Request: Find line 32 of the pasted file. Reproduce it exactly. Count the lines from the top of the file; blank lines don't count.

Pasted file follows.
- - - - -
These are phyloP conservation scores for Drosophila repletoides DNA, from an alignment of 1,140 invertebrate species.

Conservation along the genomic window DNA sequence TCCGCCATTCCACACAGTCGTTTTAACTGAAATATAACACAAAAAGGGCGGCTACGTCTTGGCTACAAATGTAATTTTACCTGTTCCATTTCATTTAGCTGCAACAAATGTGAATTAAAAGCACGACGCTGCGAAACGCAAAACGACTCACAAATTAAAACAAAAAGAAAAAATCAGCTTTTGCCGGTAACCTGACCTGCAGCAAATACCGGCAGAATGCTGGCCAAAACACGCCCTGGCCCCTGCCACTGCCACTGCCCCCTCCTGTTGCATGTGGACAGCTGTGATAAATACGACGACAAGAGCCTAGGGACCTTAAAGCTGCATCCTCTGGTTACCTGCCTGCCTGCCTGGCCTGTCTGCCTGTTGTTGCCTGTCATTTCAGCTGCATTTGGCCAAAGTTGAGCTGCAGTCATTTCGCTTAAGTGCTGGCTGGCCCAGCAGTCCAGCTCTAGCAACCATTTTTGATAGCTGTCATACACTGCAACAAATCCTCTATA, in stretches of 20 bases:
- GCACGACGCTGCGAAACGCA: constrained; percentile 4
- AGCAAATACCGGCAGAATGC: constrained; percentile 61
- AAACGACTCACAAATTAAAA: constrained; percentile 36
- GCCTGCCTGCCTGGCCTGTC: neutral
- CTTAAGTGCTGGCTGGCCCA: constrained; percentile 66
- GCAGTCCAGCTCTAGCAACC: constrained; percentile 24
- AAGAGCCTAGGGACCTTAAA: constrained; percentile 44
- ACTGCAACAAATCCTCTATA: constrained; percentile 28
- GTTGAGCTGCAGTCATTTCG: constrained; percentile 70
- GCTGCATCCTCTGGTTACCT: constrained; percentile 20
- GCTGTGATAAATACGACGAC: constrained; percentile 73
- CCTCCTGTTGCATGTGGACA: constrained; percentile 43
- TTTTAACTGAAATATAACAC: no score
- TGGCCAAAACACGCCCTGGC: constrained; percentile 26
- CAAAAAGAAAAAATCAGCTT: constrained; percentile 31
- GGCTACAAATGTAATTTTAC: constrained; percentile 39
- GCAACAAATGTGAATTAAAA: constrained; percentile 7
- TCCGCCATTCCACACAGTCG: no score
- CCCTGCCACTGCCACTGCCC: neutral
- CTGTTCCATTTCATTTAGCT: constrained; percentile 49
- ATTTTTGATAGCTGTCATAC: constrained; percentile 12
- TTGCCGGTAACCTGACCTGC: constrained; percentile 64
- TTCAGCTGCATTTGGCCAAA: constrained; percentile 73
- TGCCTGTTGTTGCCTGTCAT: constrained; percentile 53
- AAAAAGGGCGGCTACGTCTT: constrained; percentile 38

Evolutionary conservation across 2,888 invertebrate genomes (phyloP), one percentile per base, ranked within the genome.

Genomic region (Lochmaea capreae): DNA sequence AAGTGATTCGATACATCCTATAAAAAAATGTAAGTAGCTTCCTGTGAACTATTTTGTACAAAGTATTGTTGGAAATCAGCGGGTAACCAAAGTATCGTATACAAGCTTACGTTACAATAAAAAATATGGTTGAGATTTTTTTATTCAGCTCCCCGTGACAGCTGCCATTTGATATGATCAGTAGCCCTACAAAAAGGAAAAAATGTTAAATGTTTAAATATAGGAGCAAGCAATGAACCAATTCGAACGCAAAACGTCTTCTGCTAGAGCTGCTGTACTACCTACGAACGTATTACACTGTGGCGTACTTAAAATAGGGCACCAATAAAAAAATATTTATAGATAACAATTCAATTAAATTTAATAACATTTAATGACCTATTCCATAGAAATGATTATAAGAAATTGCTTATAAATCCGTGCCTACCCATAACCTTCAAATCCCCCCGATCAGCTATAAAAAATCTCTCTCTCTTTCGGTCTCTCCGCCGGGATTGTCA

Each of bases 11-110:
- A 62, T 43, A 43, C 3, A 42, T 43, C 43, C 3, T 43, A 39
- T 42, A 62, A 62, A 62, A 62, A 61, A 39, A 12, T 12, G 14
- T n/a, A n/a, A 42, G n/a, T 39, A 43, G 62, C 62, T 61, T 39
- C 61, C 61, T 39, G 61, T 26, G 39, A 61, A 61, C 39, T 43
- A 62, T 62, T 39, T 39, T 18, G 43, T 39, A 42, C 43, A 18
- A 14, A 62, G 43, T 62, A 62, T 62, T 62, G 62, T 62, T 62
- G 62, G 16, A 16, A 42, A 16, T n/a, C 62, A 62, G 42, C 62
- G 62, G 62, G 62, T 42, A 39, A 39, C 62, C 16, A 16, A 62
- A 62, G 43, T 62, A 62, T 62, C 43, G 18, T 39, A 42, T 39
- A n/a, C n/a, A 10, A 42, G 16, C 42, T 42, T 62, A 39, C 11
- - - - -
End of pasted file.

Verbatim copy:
- T 42, A 62, A 62, A 62, A 62, A 61, A 39, A 12, T 12, G 14